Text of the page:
Perhaps it is a sense of having little left to lose that has sparked the recent outbreak of macho politics coming from the Liberal Democrats.
But in the space of two days the party has defiantly threatened to bring down any Tory or Labour minority government after the general election, unless they are included in a coalition government.
And it has persisted with the most pro-EU campaign of any party in the run up to the crucial European parliament elections next month, despite all the signs that voters remain deeply Eurosceptic and could push them into a humiliating fourth place as a result.
Nick Clegg's wife Miriam Durantez clearly has a point when she suggests her husband has "cojones" and the same can now be said of his colleague, Danny Alexander, who has launched a pre-emptive strike over any post-election deals in the event of another hung parliament.
Launching the Lib-Dem EU election campaign, Clegg was unrepentant in his determination to be the only major party fervently supporting the EU, saying: "The fight is on. The isolationists are not going to get a free run of this debate any more".
Branding Ukip "populists and xenophobes", he said they had to be stopped and it was up to him to do it as the other two parties were "missing in action" because they were running scared of Nigel Farage.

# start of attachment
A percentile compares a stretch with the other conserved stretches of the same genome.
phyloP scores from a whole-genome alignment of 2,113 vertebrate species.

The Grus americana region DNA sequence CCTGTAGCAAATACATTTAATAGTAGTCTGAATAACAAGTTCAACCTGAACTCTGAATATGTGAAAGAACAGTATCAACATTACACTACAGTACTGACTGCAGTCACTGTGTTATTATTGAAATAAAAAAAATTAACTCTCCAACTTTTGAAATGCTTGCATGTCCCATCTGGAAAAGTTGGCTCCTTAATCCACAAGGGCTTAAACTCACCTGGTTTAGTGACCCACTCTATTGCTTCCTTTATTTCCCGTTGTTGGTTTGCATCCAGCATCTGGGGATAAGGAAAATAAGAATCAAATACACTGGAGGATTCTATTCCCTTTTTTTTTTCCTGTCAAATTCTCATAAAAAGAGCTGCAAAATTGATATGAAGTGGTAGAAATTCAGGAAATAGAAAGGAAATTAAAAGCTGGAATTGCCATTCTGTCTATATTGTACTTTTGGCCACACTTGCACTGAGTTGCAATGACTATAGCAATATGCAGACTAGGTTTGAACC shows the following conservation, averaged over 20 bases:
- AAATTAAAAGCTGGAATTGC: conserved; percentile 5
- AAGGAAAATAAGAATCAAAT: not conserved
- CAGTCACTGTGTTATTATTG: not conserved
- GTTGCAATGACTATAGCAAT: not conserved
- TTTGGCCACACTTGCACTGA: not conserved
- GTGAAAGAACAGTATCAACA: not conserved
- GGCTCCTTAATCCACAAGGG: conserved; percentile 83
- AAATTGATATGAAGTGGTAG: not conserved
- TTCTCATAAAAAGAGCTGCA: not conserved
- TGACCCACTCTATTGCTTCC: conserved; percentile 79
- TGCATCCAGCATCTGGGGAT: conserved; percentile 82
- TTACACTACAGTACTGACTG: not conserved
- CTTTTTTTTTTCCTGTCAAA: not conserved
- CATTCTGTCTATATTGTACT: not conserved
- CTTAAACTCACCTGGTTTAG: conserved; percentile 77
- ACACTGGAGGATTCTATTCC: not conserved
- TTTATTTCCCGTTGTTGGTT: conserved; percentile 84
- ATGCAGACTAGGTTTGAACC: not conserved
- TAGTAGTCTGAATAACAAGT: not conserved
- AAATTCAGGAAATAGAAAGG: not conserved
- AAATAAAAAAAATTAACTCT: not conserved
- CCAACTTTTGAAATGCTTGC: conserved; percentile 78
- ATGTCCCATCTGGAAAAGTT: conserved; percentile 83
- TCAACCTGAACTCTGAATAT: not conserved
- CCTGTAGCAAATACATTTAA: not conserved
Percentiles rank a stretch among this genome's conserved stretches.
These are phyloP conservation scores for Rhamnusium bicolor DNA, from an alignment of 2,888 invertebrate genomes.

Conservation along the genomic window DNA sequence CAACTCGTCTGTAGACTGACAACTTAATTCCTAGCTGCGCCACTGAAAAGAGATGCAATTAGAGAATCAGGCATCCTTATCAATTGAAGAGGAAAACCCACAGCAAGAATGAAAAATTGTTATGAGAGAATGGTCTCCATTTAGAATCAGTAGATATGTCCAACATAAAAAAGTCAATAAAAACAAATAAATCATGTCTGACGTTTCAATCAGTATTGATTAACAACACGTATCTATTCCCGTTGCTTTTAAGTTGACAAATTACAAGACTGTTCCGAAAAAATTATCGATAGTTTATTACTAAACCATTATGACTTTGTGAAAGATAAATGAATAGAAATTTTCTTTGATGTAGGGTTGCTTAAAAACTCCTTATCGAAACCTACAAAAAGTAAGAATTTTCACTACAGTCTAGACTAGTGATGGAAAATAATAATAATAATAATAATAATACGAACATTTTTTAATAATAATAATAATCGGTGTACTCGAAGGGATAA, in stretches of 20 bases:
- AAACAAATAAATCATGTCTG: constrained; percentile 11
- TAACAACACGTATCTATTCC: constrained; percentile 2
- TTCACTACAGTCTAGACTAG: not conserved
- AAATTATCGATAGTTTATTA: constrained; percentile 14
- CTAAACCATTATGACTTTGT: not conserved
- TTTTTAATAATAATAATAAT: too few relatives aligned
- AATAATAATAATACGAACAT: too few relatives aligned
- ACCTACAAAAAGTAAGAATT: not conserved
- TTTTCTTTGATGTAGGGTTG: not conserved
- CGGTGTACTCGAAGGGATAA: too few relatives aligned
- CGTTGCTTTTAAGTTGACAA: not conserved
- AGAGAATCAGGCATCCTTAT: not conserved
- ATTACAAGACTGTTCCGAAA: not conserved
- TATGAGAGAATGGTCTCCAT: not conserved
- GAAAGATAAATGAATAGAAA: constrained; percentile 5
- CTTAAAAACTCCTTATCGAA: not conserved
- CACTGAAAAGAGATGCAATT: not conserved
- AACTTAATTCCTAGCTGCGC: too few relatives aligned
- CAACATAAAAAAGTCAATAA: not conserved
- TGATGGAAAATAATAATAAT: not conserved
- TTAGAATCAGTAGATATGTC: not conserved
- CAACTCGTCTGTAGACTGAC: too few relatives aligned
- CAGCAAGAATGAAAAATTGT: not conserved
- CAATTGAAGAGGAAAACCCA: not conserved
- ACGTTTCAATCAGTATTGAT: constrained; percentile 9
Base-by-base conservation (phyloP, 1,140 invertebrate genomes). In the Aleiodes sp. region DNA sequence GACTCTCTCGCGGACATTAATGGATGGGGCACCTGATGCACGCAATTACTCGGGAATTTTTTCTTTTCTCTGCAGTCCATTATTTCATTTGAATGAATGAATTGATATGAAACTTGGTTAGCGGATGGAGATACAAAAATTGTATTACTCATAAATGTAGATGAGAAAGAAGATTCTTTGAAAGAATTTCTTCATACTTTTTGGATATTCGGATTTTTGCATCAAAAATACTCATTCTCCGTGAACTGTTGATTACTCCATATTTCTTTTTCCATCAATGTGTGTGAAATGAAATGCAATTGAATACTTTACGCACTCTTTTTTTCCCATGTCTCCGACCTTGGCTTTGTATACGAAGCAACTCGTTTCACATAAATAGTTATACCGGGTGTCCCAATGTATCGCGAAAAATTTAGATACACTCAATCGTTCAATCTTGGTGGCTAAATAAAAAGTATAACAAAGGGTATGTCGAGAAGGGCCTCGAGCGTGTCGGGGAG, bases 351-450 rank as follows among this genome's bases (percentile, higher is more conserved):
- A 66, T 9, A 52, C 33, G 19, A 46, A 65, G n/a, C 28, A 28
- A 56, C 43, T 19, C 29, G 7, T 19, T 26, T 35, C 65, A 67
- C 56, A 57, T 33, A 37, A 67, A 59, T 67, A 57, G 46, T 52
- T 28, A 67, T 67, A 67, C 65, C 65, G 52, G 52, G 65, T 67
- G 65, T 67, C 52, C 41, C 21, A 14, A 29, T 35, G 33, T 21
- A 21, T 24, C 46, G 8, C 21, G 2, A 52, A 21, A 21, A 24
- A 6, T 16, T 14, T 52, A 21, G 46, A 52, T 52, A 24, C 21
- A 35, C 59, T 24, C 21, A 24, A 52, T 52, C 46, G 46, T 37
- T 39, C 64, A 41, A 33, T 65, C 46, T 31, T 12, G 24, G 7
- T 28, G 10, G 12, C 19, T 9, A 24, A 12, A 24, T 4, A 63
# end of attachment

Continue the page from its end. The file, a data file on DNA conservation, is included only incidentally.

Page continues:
But it is not just Clegg's refusal to be cowed by the double-headed drubbing he was given by Ukip's Nigel Farage in their TV debates earlier this month that is leading to the impression the party is pursuing a high-risk strategy.
Treasury secretary Danny Alexander, who was the key negotiator in the last coalition deal, has announced that it would "not be in the national interest" for the party to help prop up a minority government if no one wins an outright majority at the next election.
The only way they would co-operate to keep a party in power would be in another coalition. And he insisted he was prepared to go into partnership with either Labour or the Tories.
Almost as an aside, he also refused to rule out standing for the leadership should the opportunity arise, which is perfectly possible after the next election if Clegg leads the party to humiliation.
The immediate reaction to his remarks was that they were borne out of desperation amid growing signs that neither of the big two parties are attracted to the idea of another coalition and might attempt to go it alone, relying on the smaller parties to help them get their legislation through parliament.
His comment was seen as a form of premature negotiating over a coalition even before the election has started. But there is a huge risk here by suggesting that, unless his party is included in another coalition, it would refuse to back the minority government in Commons votes and therefore inevitably bring it down.
All the evidence suggests that could very well backfire, first because voters do not relish the idea of two general elections in quick succession, which there would have to be, and secondly it could ensure a clear majority for one of the big parties as voters reacted to the chaos, as former Tory prime minister Ted Heath discovered in 1974.
So it is a high risk game but, cynics might suggest, the party is running out of gambling chips.